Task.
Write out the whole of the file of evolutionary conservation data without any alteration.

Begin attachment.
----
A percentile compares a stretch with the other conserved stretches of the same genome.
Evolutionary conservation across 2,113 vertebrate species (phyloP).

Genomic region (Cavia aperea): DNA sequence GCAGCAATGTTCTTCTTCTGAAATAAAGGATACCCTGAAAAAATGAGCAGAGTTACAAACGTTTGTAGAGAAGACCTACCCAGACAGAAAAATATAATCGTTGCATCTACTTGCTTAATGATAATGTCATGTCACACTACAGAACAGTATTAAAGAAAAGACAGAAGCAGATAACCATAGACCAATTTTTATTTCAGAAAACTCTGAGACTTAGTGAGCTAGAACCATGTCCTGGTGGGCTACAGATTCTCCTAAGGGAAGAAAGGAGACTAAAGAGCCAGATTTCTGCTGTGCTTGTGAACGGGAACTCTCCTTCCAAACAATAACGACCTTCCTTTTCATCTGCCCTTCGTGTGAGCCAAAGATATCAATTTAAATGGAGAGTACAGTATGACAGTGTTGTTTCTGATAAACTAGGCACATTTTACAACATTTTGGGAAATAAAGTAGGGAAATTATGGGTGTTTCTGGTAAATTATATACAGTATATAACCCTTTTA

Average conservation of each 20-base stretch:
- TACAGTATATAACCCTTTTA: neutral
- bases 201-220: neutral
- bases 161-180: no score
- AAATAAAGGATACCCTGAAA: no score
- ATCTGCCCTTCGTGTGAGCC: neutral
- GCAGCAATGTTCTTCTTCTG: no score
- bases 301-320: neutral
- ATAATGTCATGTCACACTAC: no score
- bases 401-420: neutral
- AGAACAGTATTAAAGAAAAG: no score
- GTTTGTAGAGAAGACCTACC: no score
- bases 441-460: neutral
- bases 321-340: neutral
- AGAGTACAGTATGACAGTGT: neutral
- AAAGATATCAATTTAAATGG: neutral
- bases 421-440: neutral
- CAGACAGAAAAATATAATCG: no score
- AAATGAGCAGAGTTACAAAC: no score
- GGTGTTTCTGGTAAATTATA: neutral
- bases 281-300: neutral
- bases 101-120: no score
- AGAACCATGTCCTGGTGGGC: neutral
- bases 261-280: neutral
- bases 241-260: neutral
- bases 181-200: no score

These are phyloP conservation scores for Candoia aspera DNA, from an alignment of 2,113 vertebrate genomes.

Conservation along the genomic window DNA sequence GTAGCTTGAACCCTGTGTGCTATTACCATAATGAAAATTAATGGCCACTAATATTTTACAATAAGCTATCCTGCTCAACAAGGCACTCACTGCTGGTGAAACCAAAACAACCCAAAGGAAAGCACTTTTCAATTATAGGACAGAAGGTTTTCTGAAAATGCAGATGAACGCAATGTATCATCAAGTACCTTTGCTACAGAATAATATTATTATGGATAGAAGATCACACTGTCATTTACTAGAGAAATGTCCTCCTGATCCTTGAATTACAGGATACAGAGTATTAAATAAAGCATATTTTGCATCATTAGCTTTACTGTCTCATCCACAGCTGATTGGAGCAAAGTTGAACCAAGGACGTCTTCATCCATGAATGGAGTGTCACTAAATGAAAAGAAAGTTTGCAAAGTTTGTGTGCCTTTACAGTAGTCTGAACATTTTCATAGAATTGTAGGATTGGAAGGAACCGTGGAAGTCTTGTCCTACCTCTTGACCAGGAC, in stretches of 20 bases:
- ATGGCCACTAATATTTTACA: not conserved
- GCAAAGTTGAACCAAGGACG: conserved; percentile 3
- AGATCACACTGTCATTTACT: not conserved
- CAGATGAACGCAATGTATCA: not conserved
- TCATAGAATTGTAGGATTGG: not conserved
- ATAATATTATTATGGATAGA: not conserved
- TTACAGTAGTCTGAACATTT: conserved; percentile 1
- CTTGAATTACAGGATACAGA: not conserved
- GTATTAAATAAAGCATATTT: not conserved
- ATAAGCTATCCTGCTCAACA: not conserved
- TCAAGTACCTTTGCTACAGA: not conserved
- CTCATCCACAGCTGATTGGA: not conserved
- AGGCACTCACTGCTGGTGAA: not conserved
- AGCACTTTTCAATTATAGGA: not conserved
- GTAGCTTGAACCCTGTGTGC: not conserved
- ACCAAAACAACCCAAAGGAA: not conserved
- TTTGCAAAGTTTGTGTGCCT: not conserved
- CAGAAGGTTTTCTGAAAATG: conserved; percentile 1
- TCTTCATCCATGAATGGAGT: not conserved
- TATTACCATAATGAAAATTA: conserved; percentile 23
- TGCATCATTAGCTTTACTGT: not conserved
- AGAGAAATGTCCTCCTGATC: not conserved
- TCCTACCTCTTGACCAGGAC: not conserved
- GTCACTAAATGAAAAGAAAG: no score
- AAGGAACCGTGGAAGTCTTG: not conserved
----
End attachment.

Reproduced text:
A percentile compares a stretch with the other conserved stretches of the same genome.
Evolutionary conservation across 2,113 vertebrate species (phyloP).

Genomic region (Cavia aperea): DNA sequence GCAGCAATGTTCTTCTTCTGAAATAAAGGATACCCTGAAAAAATGAGCAGAGTTACAAACGTTTGTAGAGAAGACCTACCCAGACAGAAAAATATAATCGTTGCATCTACTTGCTTAATGATAATGTCATGTCACACTACAGAACAGTATTAAAGAAAAGACAGAAGCAGATAACCATAGACCAATTTTTATTTCAGAAAACTCTGAGACTTAGTGAGCTAGAACCATGTCCTGGTGGGCTACAGATTCTCCTAAGGGAAGAAAGGAGACTAAAGAGCCAGATTTCTGCTGTGCTTGTGAACGGGAACTCTCCTTCCAAACAATAACGACCTTCCTTTTCATCTGCCCTTCGTGTGAGCCAAAGATATCAATTTAAATGGAGAGTACAGTATGACAGTGTTGTTTCTGATAAACTAGGCACATTTTACAACATTTTGGGAAATAAAGTAGGGAAATTATGGGTGTTTCTGGTAAATTATATACAGTATATAACCCTTTTA

Average conservation of each 20-base stretch:
- TACAGTATATAACCCTTTTA: neutral
- bases 201-220: neutral
- bases 161-180: no score
- AAATAAAGGATACCCTGAAA: no score
- ATCTGCCCTTCGTGTGAGCC: neutral
- GCAGCAATGTTCTTCTTCTG: no score
- bases 301-320: neutral
- ATAATGTCATGTCACACTAC: no score
- bases 401-420: neutral
- AGAACAGTATTAAAGAAAAG: no score
- GTTTGTAGAGAAGACCTACC: no score
- bases 441-460: neutral
- bases 321-340: neutral
- AGAGTACAGTATGACAGTGT: neutral
- AAAGATATCAATTTAAATGG: neutral
- bases 421-440: neutral
- CAGACAGAAAAATATAATCG: no score
- AAATGAGCAGAGTTACAAAC: no score
- GGTGTTTCTGGTAAATTATA: neutral
- bases 281-300: neutral
- bases 101-120: no score
- AGAACCATGTCCTGGTGGGC: neutral
- bases 261-280: neutral
- bases 241-260: neutral
- bases 181-200: no score

These are phyloP conservation scores for Candoia aspera DNA, from an alignment of 2,113 vertebrate genomes.

Conservation along the genomic window DNA sequence GTAGCTTGAACCCTGTGTGCTATTACCATAATGAAAATTAATGGCCACTAATATTTTACAATAAGCTATCCTGCTCAACAAGGCACTCACTGCTGGTGAAACCAAAACAACCCAAAGGAAAGCACTTTTCAATTATAGGACAGAAGGTTTTCTGAAAATGCAGATGAACGCAATGTATCATCAAGTACCTTTGCTACAGAATAATATTATTATGGATAGAAGATCACACTGTCATTTACTAGAGAAATGTCCTCCTGATCCTTGAATTACAGGATACAGAGTATTAAATAAAGCATATTTTGCATCATTAGCTTTACTGTCTCATCCACAGCTGATTGGAGCAAAGTTGAACCAAGGACGTCTTCATCCATGAATGGAGTGTCACTAAATGAAAAGAAAGTTTGCAAAGTTTGTGTGCCTTTACAGTAGTCTGAACATTTTCATAGAATTGTAGGATTGGAAGGAACCGTGGAAGTCTTGTCCTACCTCTTGACCAGGAC, in stretches of 20 bases:
- ATGGCCACTAATATTTTACA: not conserved
- GCAAAGTTGAACCAAGGACG: conserved; percentile 3
- AGATCACACTGTCATTTACT: not conserved
- CAGATGAACGCAATGTATCA: not conserved
- TCATAGAATTGTAGGATTGG: not conserved
- ATAATATTATTATGGATAGA: not conserved
- TTACAGTAGTCTGAACATTT: conserved; percentile 1
- CTTGAATTACAGGATACAGA: not conserved
- GTATTAAATAAAGCATATTT: not conserved
- ATAAGCTATCCTGCTCAACA: not conserved
- TCAAGTACCTTTGCTACAGA: not conserved
- CTCATCCACAGCTGATTGGA: not conserved
- AGGCACTCACTGCTGGTGAA: not conserved
- AGCACTTTTCAATTATAGGA: not conserved
- GTAGCTTGAACCCTGTGTGC: not conserved
- ACCAAAACAACCCAAAGGAA: not conserved
- TTTGCAAAGTTTGTGTGCCT: not conserved
- CAGAAGGTTTTCTGAAAATG: conserved; percentile 1
- TCTTCATCCATGAATGGAGT: not conserved
- TATTACCATAATGAAAATTA: conserved; percentile 23
- TGCATCATTAGCTTTACTGT: not conserved
- AGAGAAATGTCCTCCTGATC: not conserved
- TCCTACCTCTTGACCAGGAC: not conserved
- GTCACTAAATGAAAAGAAAG: no score
- AAGGAACCGTGGAAGTCTTG: not conserved